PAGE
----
Can you tell us more about the responsibility and power consumers have in driving change? 

To put it simply, consumer demand is extremely powerful in shaping the souring practices of companies. Consumers can affect change if they're directing their purchasing practices towards products that they support. By favouring products from companies that uphold ethical standards, consumers can contribute to the demand for responsible business practices and create a market that rewards companies for respecting human rights. As a consumer, when you are steering your purchasing practices towards more ethical areas of the industry, you are indicating what type of products companies need to be sourcing more of. Boycotting products can be a useful tool in certain instances; however, if you boycott seafood products altogether, you are essentially giving up your power to positively influence the seafood industry through your purchasing practices. So I always say to consumers, if you are proactive and able to do your research, you can move supply chains in the right direction through your purchasing practices.  

In 2022, IPNLF launched its Sourcing Transparency Platform (STP) to increase transparency in the tuna supply chain. What impact has this tool had so far, and what has the response from the industry been? 

We built the Sourcing Transparency Platform (STP) with the aim of bringing more openness to the way tuna is caught and supplied to consumers. The STP was also designed to assist responsible small-scale fisheries that face challenges in getting their products to the market. An important focus of the STP is educating consumers. We understand that documentaries like "Seaspiracy" have made people more interested in knowing where their seafood comes from. Now that we have their attention, it's crucial to provide them with accurate and valuable information. The STP has been designed with this goal in mind, ensuring that the information consumers seek is easily accessible to them. Typically, when people buy a can of tuna, they only see limited information on the label, like the country where it was caught, or the fishing method used, which in most cases means very little to them. In response, the STP is designed to empower consumers to make more informed choices that align with their values. While it's a little too early to measure all the impacts, I feel that we have definitely made progress in enhancing consumer engagement.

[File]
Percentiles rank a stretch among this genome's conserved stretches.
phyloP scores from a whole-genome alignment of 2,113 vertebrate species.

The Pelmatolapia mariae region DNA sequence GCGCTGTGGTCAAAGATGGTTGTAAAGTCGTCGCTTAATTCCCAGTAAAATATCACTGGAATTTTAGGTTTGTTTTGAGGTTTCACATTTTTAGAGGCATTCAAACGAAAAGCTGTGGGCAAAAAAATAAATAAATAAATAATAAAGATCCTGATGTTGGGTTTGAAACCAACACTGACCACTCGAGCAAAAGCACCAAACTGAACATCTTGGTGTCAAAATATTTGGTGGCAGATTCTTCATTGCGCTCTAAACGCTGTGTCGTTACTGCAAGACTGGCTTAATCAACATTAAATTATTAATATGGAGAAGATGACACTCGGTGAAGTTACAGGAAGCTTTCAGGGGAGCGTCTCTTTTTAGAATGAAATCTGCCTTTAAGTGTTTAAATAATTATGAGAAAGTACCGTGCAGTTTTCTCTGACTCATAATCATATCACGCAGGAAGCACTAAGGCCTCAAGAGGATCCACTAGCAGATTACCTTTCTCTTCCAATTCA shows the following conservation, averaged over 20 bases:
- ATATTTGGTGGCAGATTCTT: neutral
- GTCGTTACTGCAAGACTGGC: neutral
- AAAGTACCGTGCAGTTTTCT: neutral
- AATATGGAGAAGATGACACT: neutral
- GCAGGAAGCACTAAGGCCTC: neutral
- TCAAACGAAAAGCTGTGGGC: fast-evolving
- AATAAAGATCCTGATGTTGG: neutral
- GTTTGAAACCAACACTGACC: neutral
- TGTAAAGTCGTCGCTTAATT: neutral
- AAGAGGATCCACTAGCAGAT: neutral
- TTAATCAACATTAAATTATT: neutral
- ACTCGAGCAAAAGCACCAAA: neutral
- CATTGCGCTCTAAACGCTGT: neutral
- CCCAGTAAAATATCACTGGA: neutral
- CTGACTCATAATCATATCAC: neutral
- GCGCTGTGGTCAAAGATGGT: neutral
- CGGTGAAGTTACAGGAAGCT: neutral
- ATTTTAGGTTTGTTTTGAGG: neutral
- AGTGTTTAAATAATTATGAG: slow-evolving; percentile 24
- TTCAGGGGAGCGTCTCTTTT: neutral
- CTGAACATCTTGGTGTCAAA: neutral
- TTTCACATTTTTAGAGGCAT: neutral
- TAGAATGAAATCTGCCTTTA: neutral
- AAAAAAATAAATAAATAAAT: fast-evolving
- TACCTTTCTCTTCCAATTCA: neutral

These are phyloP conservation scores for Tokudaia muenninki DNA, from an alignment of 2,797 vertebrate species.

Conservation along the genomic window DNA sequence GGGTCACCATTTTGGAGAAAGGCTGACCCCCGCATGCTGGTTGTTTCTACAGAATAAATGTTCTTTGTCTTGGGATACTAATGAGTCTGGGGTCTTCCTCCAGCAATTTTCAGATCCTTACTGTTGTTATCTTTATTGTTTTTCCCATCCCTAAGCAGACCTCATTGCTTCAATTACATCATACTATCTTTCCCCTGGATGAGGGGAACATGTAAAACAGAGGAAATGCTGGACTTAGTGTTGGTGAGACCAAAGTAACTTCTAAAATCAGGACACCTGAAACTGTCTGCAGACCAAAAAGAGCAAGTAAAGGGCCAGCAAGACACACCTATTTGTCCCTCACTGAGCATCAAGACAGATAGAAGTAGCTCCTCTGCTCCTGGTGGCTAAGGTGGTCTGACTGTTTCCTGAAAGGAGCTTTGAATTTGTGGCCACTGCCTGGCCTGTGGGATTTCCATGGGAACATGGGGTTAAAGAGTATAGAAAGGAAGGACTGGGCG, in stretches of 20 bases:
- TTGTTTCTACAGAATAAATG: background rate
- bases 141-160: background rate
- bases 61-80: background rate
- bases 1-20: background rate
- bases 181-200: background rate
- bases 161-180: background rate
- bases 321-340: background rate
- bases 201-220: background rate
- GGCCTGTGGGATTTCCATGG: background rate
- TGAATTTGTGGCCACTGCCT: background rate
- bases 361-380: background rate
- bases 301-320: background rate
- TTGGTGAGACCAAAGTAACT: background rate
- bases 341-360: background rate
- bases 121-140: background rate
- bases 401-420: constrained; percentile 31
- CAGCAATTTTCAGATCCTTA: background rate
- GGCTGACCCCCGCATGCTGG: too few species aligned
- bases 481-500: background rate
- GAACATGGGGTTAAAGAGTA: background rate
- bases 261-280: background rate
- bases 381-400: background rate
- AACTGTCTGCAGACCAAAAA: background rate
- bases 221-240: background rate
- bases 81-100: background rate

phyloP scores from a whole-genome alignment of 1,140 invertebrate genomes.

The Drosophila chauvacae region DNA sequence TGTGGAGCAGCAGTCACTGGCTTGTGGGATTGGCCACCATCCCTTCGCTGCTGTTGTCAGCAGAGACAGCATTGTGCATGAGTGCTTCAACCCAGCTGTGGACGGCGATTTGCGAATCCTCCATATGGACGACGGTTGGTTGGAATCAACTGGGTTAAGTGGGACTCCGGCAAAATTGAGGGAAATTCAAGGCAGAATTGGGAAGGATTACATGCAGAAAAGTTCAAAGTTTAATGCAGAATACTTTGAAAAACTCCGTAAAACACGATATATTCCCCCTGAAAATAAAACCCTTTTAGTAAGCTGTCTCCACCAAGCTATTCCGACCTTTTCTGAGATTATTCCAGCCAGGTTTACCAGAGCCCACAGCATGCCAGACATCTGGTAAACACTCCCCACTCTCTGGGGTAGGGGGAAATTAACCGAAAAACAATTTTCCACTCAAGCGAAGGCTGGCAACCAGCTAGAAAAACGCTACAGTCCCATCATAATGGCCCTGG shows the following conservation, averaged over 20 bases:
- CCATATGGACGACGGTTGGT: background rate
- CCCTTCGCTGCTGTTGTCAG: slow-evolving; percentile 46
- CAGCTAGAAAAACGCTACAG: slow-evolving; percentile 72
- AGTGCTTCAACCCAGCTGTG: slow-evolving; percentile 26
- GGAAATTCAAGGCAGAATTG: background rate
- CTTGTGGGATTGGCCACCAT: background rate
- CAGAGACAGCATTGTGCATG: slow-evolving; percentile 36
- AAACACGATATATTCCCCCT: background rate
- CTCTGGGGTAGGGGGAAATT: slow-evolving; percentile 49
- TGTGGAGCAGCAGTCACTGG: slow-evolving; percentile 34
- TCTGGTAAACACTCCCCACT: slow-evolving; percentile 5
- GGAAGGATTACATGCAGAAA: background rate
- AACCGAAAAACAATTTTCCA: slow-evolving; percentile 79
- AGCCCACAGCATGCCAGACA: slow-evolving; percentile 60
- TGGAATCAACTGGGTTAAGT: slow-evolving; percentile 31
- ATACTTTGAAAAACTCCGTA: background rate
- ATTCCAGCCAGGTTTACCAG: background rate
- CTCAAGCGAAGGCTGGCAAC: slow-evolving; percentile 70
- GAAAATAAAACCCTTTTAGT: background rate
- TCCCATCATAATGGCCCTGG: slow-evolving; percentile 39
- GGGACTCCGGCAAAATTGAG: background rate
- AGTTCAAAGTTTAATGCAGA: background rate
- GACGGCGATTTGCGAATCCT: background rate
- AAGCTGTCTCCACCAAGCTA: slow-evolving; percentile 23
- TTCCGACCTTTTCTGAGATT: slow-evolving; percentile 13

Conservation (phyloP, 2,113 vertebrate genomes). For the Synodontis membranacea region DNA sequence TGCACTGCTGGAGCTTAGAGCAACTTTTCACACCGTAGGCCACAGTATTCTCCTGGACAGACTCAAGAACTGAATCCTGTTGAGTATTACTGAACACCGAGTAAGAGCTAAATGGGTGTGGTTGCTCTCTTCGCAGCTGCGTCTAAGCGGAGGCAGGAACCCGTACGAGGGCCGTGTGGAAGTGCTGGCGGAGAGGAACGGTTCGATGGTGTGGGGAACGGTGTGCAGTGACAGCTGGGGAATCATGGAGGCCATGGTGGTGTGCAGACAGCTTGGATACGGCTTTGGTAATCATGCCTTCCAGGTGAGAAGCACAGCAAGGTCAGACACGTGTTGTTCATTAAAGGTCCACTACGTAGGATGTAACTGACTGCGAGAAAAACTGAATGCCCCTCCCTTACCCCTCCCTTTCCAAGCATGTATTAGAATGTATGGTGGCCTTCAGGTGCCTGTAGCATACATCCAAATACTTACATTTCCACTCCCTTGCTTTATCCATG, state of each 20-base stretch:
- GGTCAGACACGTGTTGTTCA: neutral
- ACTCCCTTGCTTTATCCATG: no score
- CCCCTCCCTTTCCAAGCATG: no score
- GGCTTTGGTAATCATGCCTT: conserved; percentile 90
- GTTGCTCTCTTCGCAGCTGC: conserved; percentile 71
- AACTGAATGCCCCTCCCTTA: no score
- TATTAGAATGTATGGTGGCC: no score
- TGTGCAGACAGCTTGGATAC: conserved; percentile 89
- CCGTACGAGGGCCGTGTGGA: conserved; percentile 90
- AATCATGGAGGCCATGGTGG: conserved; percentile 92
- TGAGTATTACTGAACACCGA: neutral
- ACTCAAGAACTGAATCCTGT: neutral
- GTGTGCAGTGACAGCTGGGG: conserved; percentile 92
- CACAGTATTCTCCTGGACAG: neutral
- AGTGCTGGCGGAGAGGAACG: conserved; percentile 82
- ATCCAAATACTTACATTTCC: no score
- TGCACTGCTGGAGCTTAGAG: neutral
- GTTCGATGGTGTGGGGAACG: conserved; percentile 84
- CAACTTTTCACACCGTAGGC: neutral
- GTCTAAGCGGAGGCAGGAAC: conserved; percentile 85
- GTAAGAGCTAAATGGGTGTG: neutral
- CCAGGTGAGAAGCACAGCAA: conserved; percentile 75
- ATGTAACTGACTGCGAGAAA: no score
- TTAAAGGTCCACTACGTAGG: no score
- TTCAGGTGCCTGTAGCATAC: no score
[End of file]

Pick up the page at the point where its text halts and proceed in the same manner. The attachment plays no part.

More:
One aspect of transparency that the Sourcing Transparency Platform (STP) currently doesn't address, although we plan for it to do so in the future, is transparency at sea. If done correctly, enhancing at-sea transparency can provide a foundation for better monitoring of working conditions and can help ensure that fishers are not subjected to exploitative practices. By having better oversight of high-risk fishing operations, it becomes easier to quickly identify and address any violations, safeguarding the rights and wellbeing of fishers. That's why IPNLF also supports collaborative initiatives like the  Fisheries Transparency Initiative (FiTI)and the  Coalition for Fisheries Transparency. Initiatives like these are crucial in fostering better transparency, accountability, and governance in the fishing sector, which all ultimately helps protect the rights of fishers. 

Contact: If you have any questions, please write to us at enquiries@humanrightsatsea.org